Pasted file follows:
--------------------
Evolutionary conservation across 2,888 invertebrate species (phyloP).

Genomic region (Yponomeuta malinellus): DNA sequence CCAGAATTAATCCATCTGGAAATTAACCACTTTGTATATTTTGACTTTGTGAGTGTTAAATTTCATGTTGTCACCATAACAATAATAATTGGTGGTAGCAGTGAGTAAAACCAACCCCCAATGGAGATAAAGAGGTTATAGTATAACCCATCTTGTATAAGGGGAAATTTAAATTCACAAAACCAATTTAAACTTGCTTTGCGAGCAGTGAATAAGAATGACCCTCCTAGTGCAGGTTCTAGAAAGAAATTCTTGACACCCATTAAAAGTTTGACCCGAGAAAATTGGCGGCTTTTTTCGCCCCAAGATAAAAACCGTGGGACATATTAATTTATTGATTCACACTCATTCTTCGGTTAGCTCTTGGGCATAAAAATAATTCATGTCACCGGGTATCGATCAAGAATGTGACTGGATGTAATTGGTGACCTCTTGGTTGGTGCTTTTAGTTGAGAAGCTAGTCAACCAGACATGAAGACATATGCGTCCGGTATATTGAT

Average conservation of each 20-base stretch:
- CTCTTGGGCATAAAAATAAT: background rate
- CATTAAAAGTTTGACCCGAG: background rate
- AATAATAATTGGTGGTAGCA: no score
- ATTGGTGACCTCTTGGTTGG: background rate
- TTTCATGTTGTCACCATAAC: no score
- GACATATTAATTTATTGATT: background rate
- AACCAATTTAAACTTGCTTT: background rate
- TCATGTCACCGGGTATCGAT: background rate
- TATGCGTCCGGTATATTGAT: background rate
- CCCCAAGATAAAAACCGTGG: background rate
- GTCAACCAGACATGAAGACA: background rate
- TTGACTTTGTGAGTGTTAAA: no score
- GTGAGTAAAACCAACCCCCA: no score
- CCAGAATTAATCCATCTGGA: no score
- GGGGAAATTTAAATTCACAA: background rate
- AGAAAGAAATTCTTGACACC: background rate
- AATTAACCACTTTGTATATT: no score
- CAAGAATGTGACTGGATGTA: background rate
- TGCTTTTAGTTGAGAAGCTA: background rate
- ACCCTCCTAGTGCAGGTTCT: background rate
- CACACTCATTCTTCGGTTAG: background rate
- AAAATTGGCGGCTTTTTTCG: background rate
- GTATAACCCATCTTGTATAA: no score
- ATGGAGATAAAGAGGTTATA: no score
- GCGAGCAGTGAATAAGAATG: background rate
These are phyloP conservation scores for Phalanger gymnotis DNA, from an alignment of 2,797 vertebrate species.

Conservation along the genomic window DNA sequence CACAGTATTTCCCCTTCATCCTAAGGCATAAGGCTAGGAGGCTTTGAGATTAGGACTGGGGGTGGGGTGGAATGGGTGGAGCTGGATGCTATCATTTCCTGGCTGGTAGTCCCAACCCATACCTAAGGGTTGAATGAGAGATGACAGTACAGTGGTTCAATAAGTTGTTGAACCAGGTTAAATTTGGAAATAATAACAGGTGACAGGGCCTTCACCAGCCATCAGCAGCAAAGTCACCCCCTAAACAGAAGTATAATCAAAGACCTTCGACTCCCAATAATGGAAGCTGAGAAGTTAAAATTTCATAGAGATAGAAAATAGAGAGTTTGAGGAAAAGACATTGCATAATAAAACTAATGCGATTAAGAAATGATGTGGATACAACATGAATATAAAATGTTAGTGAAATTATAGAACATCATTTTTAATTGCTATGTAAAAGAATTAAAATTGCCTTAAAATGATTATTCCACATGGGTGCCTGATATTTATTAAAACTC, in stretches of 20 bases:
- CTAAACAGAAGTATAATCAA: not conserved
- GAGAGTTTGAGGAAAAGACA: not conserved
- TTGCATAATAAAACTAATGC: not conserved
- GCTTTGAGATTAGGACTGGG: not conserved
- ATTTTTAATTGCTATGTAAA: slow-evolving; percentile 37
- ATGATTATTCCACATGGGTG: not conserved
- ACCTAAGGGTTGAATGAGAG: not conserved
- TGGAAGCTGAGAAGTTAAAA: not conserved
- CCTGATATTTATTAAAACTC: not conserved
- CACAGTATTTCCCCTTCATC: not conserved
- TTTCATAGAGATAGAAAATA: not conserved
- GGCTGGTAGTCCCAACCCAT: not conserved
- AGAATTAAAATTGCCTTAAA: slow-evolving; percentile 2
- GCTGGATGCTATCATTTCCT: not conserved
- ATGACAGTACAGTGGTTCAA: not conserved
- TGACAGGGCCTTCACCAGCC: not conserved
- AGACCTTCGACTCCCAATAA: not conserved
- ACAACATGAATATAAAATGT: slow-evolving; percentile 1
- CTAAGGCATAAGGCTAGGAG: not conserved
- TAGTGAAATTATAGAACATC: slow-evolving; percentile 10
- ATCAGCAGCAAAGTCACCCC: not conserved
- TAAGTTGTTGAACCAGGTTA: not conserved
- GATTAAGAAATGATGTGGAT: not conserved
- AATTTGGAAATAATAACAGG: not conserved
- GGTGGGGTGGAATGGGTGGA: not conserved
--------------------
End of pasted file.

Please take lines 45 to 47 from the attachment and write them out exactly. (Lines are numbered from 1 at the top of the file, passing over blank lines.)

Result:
- ATGACAGTACAGTGGTTCAA: not conserved
- TGACAGGGCCTTCACCAGCC: not conserved
- AGACCTTCGACTCCCAATAA: not conserved